Ok…since I was suckered into Sookie and company while finding Sookies first book in an airport…which provoked a thread I started about whether I had just shudder read and shuddershudder enjoyed a romance novel…
I have sought out interesting and similar books. I have also found out it has a name…urban fantasy.
Now, I really like SF but never got into fantasy. Now that it takes place in what is our world or close, I find myself liking it.
I have picked up (besides Sookie) and enjoyed the most:
Kat Richardson (Graywalker) - Her writing style…I can’t really explain…but I like it. It is relaxing and interesting. It is nice to read from the point of view of a woman who is…just…well…not overly emotional, loves puzzles and seems so clueless about her emotions and others. I know she has been criticized for exactly this but I really like it. Definitely an underrated writer from what I can tell
Kim Harrison (Rachel Morgan) - whoa boy. Opposite of the Graywalker. This is one screwed up chick. Very fun to read. I also like that she is growing up and realizing that her screwed up antics will get her killed.
Jim Butcher - Not much can be said. The King
Rob Thurman (Cal Leandros/Trixie) - Keep an eye on this author. Very different and very fun to read. I put Rob right behind Jim Butcher on this list because noone can be aheadof the king!
So - unlike the previous post where I wished to be told I wasn’t unmanly to read it (Sookie) I have decided that I do like em and will read em :). However, have others read these and, more importantly, are there other authors similar that I would like?
Yup. There aren’t a lot of guys in the genre - Rob Thurman is a she too, by the way - but Gaiman, Butcher, and Charles de Lint are probably the most well known male writers.
Since the OP likes the same authors as I do, I’ll recommend Kelley Armstrong and Particia Briggs too. I like KA’s books a lot more, but PB’s are not too bad. I’ve recently started in on a book by Kelly Gay called The Better Part of Darkness that’s off too a pretty good beginning. Oh, and Justine Musk, the ex-wife of Paypal’s creator, isn’t too bad either, at least based on BloodAngel.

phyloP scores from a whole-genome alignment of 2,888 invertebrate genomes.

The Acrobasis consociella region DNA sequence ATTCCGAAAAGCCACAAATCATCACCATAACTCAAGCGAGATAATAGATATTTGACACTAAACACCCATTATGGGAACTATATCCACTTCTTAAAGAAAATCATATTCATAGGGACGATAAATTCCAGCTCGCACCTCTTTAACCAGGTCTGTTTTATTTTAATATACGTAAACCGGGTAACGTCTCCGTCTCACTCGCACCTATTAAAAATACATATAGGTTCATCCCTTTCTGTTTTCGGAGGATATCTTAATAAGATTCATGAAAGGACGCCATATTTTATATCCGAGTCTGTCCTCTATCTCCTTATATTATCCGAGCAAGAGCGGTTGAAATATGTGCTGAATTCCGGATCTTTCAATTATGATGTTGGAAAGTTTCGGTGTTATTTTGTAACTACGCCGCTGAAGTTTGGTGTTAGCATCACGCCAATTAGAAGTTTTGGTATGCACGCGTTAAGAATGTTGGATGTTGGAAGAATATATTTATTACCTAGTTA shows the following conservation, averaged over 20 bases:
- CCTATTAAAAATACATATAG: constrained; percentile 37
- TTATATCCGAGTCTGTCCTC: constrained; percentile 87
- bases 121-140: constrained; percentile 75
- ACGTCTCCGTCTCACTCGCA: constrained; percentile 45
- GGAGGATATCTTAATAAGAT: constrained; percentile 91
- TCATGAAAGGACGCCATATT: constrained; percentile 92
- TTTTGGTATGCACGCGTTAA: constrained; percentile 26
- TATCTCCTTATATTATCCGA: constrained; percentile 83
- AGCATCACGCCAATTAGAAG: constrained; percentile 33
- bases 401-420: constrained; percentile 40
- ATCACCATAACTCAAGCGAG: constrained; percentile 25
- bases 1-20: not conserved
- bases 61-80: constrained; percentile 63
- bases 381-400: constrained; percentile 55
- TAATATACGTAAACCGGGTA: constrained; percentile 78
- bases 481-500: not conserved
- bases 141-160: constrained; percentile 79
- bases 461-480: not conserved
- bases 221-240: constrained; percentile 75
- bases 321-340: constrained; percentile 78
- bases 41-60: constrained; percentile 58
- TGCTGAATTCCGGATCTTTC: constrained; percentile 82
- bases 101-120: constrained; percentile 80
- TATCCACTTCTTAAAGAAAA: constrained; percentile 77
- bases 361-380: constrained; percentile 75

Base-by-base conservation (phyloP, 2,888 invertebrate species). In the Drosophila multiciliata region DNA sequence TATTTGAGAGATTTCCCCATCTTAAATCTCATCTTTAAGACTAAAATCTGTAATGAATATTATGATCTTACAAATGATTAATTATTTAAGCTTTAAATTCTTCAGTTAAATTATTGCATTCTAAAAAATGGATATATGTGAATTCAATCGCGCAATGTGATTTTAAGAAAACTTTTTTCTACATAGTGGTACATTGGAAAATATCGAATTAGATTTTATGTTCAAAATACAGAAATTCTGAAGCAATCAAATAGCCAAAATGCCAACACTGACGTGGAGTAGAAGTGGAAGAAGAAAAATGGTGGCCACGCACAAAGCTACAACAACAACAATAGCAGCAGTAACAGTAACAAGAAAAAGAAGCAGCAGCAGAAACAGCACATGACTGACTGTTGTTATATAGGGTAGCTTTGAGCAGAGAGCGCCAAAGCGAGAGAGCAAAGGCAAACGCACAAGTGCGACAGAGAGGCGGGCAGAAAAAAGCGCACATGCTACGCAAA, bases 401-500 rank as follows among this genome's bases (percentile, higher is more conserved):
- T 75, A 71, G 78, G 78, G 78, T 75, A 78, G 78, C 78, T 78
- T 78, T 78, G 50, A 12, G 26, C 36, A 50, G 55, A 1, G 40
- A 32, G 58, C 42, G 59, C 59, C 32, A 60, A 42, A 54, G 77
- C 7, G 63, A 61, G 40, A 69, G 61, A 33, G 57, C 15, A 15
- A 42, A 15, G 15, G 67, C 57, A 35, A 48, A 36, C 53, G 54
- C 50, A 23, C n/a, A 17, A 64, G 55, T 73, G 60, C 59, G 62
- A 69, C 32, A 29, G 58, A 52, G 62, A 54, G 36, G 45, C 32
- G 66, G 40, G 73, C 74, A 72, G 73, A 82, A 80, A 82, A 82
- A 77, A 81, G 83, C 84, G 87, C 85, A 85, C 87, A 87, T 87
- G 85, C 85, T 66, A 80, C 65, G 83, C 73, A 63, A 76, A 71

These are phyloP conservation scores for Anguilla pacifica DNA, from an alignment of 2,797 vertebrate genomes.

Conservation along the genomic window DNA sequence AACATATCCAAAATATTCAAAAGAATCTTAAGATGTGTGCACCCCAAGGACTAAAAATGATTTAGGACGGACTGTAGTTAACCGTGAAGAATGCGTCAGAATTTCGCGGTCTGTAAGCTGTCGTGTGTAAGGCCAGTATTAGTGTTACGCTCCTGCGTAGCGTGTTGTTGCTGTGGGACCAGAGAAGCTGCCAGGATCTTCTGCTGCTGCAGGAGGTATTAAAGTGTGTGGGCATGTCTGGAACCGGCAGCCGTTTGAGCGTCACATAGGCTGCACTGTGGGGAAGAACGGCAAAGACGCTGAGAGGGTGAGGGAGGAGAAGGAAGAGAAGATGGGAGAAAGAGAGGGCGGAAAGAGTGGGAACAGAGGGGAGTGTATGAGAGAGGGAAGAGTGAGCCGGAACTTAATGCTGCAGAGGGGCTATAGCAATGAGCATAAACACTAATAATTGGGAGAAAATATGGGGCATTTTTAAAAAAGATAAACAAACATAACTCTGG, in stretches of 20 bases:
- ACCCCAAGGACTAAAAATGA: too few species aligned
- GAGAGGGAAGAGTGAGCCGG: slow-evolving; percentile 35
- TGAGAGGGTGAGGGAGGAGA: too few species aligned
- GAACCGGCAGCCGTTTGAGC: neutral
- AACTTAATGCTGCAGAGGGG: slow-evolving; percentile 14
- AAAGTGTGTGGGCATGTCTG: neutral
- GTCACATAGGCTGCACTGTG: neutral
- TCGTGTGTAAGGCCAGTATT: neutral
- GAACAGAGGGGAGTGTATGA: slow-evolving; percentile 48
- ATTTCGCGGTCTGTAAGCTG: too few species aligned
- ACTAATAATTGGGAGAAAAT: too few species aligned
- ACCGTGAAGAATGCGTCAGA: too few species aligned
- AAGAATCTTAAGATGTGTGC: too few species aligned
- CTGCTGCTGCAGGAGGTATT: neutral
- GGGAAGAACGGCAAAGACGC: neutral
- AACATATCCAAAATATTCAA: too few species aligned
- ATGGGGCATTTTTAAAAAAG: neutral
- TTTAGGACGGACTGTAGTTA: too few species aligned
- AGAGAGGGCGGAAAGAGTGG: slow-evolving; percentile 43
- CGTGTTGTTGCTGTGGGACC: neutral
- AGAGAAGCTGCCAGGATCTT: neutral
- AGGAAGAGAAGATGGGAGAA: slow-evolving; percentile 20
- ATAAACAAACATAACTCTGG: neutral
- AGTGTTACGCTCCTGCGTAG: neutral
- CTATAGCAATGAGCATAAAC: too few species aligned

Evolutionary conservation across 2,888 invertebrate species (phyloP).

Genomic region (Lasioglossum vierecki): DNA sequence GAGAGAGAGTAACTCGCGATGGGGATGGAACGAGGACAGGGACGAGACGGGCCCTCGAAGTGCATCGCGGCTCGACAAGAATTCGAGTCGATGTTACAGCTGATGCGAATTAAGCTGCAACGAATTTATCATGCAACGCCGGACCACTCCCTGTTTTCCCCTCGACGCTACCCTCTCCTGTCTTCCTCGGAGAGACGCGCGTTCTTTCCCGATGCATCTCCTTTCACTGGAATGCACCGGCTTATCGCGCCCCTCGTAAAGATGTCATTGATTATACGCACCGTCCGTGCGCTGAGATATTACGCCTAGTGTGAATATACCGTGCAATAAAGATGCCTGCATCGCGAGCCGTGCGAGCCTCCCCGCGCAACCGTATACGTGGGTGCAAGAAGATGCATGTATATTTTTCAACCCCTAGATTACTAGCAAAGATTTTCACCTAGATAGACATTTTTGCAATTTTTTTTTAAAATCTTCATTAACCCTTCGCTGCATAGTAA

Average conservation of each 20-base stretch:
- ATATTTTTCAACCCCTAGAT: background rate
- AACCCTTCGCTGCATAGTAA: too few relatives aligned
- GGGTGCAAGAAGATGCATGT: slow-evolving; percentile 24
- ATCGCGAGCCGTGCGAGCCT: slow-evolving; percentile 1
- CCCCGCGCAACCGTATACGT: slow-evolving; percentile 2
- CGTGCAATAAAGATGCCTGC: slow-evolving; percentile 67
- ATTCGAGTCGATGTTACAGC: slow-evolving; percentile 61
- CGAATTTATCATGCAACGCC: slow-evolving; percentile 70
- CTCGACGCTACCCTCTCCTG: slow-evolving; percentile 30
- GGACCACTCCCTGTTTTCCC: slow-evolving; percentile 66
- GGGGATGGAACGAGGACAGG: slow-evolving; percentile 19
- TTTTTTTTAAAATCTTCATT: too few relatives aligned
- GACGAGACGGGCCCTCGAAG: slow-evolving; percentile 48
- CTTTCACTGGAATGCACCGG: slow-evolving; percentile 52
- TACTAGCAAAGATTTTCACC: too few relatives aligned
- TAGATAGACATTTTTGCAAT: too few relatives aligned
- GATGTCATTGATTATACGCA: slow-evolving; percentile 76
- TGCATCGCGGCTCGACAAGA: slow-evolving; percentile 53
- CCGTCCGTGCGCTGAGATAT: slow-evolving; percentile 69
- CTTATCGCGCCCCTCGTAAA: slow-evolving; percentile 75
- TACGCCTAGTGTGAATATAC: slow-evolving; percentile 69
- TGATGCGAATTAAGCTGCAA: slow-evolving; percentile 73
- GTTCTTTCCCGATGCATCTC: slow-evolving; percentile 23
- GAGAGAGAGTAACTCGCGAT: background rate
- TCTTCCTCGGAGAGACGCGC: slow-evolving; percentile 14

You’ve already read War For The Oaks by Emma Bull, right? Most self-respecting urban fantasy fans like it a lot.
I was gonna turn you on to Jim Butcher. He’s no great literature, but he sure is great fun! I love his books.
Tim Powers is hit or miss for me. Far and away my favorite book by him is Last Call: poker as chaos magick. It’s all conspiracy-theory, pop-math silliness, but my hands were shaking with excitement during the last 60 pages of the book, and that’s never happened before or since.
I just read one that barely qualifies: it’s an urban fantasy set in Paris. Catch is, it’s 17th-century Paris, where Cardinal Richilieu has a small pet dragon sitting on his desk and wyverns serve the military. It’s called The Cardinal’s Blades, originally in French, and a helluva lot of fun.
If you want to dip your toes into the created-world fantasy milieu, there are two great urban fantasies I have to recommend. For pure fun along the lines of Jim Butcher, try The Lies of Locke Lamora, a lovely con-artist story. For serious crunchy weirdness with an insane city as the main character, try Perdido Street Station by China Mieville. People love it or hate it, and there’s little room in the middle.
One last sorta-sorta recommendation: The City and the City, also by China Mieville. It’s set in two fictional modern-day cities, it’s a hard-boiled detective novel, and I can’t say anything else without ruining its fun.
I dropped in to recommend this one. Carey is best known for his Sandman comic spinoff Lucifer. The Felix Castor novels are really fun supernatural noir, in a London where the dead rose on Y2K and now exorcists are a real necessity. I’ve read the first two and I’m waiting for Dead Mens Boots to come out in paperback before I move ahead with the last two I got from the UK. I highly recommend them!
He’s actually really, really good. Dresden is firmly genre fiction, not necessarily literature as such, but Butcher is very talented at weaving coherent storylines, setting clues and foreshadowing, creating an interesting world, and giving his writing life and excitement. He’s a good author; he just happens to be an RPG and fantasy geek.
As for Neil Gaiman, I just recently read Neverwhere. It’s almost too simplistic a novel for him, since it’s a novelization of a miniseries, but it’s still really engaging and as urban fantasy as you can get. Loved it.
There are only two books so far, but if you can handle really dark stuff, you might like Charlie Huston’s Joe Pitt novels. Warring clans of vampyres in Manhattan. I think Huston rivals Elmore Leonard when it comes to dialogue.
There are four books in the Joe Pitt series now. I thought of recommending those, too, but I hesitate because they’re ultra violent, which I wouldn’t normally enjoy. But Huston’s fantastic dialogue keeps me reading them. (I must look up this Elmore Leonard.)
I’ll second (third?) recommendations for Gaiman and Mieville, and throw in Martin Millar - I’ve only read a couple of his books - Milk, Sulphate and Alby Starvation and The Good Fairies of New York, but I highly recommend both. They’re a different tone from Gaiman or Butcher - there’s not really a quest or anything, just people (and fairies) worrying about getting laid or winning a fiddle competition. Great writing, though.